The Covid-19 pandemic has accelerated India's digital adoption, quickly making the digital and tech sectors two of the fastest growing markets. Several Saudi companies are looking at enhancing their virtual presence through application developments and also towards outsourcing 25 per cent of their operations. Cyber-security is another area which holds immense potential for India-Saudi Arabia trade in services. The recently established National Cybersecurity Authority (NCA) is engaging with Indian entities for expertise sharing and training of Saudi professionals.
Saudi Arabia is 39th largest investor in India with investments amounting to US $315 million. According to figures published by the Saudi Arabian General Investment Authority (SAGIA), there are 476 Indian companies registered as joint ventures/100 per cent owned entities worth US $1.5 billion as of March 2020.
President Ram Nath Kovind and Prime Minister Narendra Modi welcome Saudi Arabia Crown Prince Mohammed bin Salman at the Rashtrapati Bhawan last year. Saudi Crown Prince Mohamed Bin Salman announced a $100 billion investment during this visit.
Major Indian companies and corporate groups such as L&T, TATA, Wipro, TCS, TCIL, Shapoorji & Pallonji, Air India, Go Air, Indigo, Spice Jet etc. have an established presence in Saudi Arabia. Inversely, Saudi Sovereign Wealth Fund-backed Soft Bank's 'Vision Fund' has invested several billion dollars in Indian start-ups such as Delhivery, FirstCry, Grofers, Ola, OYO, Paytm and Policy Bazaar. In 2019, the Saudi Ministry of Energy, Industry and Mineral Resources signed a MoU with the Indian government to invest in India's National Investment and Infrastructure Fund Limited (NIIF). In June this year, Saudi Arabia's sovereign fund PIF (Public Investment Fund) has announced to invest US $1.5 billion in Jio Platforms, India's leading telecommunication and digital services company.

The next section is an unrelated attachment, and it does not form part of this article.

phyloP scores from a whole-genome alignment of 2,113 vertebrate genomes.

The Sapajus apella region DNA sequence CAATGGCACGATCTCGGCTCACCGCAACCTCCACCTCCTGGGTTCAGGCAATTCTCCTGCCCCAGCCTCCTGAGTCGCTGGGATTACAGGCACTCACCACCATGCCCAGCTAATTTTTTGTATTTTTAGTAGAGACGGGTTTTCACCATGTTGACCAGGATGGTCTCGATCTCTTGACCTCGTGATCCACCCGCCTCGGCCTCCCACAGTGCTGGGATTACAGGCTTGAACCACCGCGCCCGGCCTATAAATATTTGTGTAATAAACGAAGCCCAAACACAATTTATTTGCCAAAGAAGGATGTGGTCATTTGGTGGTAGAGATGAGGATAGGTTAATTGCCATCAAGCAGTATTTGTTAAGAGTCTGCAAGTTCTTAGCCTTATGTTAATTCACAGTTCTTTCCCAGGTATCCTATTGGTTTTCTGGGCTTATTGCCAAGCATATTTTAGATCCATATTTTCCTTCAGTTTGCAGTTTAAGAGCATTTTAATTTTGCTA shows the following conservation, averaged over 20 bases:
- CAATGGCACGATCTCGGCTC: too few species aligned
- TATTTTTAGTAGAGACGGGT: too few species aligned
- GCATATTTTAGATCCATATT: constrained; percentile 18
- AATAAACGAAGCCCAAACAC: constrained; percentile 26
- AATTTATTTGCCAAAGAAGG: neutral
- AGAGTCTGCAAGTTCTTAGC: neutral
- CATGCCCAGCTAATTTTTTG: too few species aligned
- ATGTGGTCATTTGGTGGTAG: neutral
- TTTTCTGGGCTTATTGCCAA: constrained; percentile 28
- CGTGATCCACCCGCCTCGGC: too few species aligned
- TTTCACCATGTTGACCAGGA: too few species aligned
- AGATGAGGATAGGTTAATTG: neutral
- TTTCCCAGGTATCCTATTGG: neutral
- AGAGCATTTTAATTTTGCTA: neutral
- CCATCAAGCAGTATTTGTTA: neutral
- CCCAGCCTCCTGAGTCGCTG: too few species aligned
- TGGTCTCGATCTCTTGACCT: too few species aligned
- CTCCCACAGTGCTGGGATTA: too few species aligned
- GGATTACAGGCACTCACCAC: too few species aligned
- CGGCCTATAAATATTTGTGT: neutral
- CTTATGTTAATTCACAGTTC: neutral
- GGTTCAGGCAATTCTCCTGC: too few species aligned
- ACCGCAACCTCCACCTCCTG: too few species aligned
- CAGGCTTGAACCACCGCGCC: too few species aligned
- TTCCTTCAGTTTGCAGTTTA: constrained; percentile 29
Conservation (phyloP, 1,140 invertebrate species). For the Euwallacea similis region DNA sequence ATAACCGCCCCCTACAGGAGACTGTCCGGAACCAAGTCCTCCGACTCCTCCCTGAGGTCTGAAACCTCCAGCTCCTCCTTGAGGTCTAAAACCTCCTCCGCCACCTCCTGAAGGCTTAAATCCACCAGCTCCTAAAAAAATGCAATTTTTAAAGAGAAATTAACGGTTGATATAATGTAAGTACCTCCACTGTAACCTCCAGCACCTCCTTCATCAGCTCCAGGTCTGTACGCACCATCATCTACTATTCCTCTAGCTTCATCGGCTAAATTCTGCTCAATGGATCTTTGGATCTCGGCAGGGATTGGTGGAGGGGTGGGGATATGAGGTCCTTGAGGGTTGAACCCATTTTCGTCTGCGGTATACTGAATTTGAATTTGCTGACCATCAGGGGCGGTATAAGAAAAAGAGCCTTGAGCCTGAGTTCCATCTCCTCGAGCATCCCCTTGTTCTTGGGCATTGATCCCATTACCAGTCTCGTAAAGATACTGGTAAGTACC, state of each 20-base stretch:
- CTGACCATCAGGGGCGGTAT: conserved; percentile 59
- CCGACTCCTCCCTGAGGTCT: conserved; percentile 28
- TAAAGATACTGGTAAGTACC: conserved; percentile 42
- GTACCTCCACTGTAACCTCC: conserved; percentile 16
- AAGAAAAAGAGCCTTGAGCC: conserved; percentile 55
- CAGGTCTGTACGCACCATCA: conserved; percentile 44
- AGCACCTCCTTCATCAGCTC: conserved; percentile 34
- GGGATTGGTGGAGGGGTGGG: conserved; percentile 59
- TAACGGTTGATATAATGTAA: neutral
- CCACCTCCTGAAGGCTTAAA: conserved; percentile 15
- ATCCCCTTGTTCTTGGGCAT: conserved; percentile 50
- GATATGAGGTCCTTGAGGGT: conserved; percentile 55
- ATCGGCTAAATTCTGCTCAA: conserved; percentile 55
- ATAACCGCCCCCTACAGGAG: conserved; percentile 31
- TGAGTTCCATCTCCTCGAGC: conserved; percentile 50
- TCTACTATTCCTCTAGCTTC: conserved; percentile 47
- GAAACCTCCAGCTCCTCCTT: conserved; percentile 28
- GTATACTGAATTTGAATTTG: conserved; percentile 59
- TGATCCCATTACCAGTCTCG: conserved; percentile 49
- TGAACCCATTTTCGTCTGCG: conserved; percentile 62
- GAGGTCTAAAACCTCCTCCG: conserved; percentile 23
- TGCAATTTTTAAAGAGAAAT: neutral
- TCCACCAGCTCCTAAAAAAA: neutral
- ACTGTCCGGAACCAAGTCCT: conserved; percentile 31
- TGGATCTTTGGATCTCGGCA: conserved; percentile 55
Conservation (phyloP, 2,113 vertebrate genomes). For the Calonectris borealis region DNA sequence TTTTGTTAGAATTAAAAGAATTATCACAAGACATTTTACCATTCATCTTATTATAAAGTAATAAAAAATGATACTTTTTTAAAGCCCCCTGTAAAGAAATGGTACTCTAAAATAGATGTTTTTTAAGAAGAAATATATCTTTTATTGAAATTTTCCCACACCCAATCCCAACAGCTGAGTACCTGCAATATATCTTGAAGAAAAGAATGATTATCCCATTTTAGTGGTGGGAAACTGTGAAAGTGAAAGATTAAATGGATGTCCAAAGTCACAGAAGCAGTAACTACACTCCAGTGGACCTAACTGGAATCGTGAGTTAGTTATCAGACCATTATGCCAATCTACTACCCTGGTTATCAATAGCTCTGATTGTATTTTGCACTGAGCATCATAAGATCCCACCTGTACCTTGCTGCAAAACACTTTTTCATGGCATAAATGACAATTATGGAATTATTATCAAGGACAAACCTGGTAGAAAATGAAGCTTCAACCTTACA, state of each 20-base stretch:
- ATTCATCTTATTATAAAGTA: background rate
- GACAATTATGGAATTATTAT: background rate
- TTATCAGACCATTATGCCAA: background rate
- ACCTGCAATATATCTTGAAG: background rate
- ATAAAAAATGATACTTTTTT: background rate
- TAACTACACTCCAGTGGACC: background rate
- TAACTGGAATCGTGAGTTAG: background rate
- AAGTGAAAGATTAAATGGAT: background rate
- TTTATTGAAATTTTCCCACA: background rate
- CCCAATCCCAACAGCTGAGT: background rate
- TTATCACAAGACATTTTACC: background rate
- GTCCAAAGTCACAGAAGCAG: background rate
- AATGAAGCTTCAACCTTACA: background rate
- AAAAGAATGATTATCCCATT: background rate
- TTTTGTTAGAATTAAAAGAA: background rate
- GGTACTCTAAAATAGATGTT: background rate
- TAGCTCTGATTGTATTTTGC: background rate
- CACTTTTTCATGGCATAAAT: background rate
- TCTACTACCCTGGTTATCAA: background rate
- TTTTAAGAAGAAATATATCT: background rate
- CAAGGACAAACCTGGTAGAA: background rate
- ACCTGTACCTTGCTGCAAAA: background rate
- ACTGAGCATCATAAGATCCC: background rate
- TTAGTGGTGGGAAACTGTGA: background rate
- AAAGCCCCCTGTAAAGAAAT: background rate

It was only a week ago, when Pakistan, together with Iran, Turkey and Malaysia, attempted to convene a summit of Islamic states in an attempt to split the Organisation of Islamic Cooperation in a stunt to punish India for the change of status quo in Jammu and Kashmir and to snub Saudi Arabia for not condemning India's actions or using its heft in the OIC to pressure India. The result, of course, was Pakistan ending up shooting itself in the foot - a trademark idiosyncrasy. An irked Saudi Arabia responded by demanding a payment of $1bn, part of its $6 billion bailout package to buoy up Pakistan's sinking economy in 2018. To add insult to injury, Riyadh is yet to respond to Pakistan's request to extend the $3.2 billion oil credit it had previously offered Pakistan.
Inversely, Saudi Arabia's relations with India is and has been on the rise since Prime Minister Modi came to the helm. During his visit last year, (soon after India passed the Citizenship Amendment Act) Saudi Crown Prince Mohamed Bin Salman announced a $100 billion investment in the forthcoming years in diversified sectors such as energy, refining, petrochemicals, infrastructure, agriculture, minerals and mining, manufacturing, education and health.
With India's economic and strategic heft growing on the world stage, it would appear that the India-Saudi relationship will only continue to grow over the years.